There is no substitute for sleep. Our bodies and minds need it to restore ourselves to functional levels, to grow, even to learn.
Of course, it's not easy to sleep when you're feeling overwhelmed. In fact, nearly two-thirds of Americans say they lose sleep because of stress. That's especially unfortunate because sleep combats some of the fallout of stress, and poor sleep has been linked to significant problems, including:
- greater risk of depression and anxiety
- increased risk of disease
- impaired memory
- reduced immune system functioning
- weight gain
- greater likelihood of injury due to accidents
Are You Getting Enough Rest?
Experts suggest that teens get at least nine hours of sleep a night. Do you?
Am I tired during the day?
Am I using caffeine or other stimulants to get through the day?
Do I sleep through the night?
Do I have trouble falling asleep?
Do I get drowsy in class?
Risk factors are stressful events, situations or conditions that may increase the likelihood of suicide. Risk factors neither predict nor cause suicide, however, they can affect a person’s ability to cope or to see alternative solutions to their problems. How might the following situations affect a person's ability to cope?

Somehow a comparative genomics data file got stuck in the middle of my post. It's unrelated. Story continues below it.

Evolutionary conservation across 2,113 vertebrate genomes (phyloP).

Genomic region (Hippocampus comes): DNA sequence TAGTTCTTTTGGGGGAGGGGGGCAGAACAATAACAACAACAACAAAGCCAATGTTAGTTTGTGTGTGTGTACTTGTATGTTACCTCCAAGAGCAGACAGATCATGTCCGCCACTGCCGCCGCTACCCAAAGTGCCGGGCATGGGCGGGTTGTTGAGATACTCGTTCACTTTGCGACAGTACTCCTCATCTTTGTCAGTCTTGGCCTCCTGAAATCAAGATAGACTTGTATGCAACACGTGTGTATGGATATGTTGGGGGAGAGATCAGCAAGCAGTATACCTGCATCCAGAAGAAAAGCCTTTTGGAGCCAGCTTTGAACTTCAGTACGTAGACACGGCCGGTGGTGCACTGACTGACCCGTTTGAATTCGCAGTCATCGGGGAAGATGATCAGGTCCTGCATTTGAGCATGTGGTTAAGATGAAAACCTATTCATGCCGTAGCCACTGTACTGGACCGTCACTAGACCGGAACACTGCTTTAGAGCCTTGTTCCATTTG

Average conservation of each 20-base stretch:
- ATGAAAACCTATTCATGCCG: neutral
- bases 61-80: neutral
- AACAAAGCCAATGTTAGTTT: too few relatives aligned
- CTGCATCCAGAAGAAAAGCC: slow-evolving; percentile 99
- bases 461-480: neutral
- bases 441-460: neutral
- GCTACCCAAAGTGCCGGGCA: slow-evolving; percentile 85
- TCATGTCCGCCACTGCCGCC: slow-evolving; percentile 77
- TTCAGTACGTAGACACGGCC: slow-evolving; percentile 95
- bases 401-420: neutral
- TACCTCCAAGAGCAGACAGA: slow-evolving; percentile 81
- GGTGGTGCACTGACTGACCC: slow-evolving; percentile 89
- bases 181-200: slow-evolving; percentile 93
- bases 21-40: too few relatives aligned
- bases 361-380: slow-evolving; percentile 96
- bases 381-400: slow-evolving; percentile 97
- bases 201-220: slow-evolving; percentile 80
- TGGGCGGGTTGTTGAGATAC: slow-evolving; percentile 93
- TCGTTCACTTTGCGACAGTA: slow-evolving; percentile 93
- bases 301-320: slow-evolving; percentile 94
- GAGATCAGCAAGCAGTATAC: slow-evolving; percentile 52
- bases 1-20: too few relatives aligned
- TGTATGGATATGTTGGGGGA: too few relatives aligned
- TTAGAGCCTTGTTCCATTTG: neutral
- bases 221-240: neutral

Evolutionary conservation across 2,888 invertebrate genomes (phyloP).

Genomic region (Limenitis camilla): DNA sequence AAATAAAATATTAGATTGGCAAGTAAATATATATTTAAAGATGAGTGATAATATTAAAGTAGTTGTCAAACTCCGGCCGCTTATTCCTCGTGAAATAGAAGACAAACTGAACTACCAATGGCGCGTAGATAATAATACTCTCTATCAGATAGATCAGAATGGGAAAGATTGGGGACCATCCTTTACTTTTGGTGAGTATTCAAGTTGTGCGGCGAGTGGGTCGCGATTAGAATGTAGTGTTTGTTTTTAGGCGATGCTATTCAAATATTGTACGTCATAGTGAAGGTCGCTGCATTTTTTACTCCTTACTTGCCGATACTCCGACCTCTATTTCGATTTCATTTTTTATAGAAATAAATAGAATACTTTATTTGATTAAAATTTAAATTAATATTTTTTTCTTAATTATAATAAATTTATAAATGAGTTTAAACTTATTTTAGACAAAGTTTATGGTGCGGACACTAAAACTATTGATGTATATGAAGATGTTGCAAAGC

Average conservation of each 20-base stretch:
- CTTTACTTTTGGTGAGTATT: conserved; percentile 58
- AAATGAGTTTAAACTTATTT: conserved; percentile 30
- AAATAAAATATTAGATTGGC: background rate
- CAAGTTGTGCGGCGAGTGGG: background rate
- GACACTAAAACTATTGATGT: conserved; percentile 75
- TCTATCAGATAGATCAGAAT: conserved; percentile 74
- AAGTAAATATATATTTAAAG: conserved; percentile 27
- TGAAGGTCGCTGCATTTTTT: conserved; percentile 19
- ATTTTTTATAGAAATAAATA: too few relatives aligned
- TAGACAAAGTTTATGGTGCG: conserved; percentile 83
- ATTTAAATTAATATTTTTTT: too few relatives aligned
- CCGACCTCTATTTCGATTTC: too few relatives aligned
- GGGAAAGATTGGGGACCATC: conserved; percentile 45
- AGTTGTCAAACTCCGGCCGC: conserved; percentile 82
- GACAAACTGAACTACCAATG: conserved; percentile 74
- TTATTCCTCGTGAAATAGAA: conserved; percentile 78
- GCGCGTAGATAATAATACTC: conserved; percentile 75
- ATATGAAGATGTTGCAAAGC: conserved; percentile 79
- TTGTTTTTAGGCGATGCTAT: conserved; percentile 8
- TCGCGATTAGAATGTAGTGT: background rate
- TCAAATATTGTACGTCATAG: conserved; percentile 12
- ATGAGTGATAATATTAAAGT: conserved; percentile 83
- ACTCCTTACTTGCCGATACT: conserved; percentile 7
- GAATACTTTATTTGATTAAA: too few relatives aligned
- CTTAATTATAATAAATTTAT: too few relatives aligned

Risk Factors for Suicide:
- Mental disorders (mood, anxiety, posttraumatic stress and certain personality disorders)
- Alcohol or substance abuse
- One or more prior suicide attempts
- Easy access to a firearm, pills, other lethal means
- The suicide of a peer or a suicide cluster in the community
- Family history of suicide
- Loss of a loved one or the end of a significant relationship
- History of trauma or abuse
Warning signs are the earliest observable clues that a person may be considering suicide in the near-term (within minutes, hours or days).
Cause for Immediate Concern:
Threatening suicide or expressing a strong wish to die
Seeking access to lethal means--guns, medications, poisons
Talking or writing about death, dying or suicide
If it's you...
If you find yourself acting or feeling in one or more of these ways, get help immediately. Dial 2-1-1 in Vermont, a mental health professional , Call 9-1-1 for police or emergency services or Call the National Suicide Prevention Lifeline 1-800-273-TALK (8255). You will reach a real person who can help, even if you only want to talk.
Or someone else...
If someone you know is behaving in any of these ways, get help right away. Stay with the person until professional help is available. Keep the person away from firearms, medications, alcohol and other substances which they might use to kill themselves or which might lower their resistance to causing themselves harm. Dial 2-1-1 in Vermont to reach a mental health professional, Call 9-1-1 for police or emergency services or Call the National Suicide Prevention Lifeline 1-800-273-TALK (8255). You will reach a real person who can help. Never leave a suicidal person alone.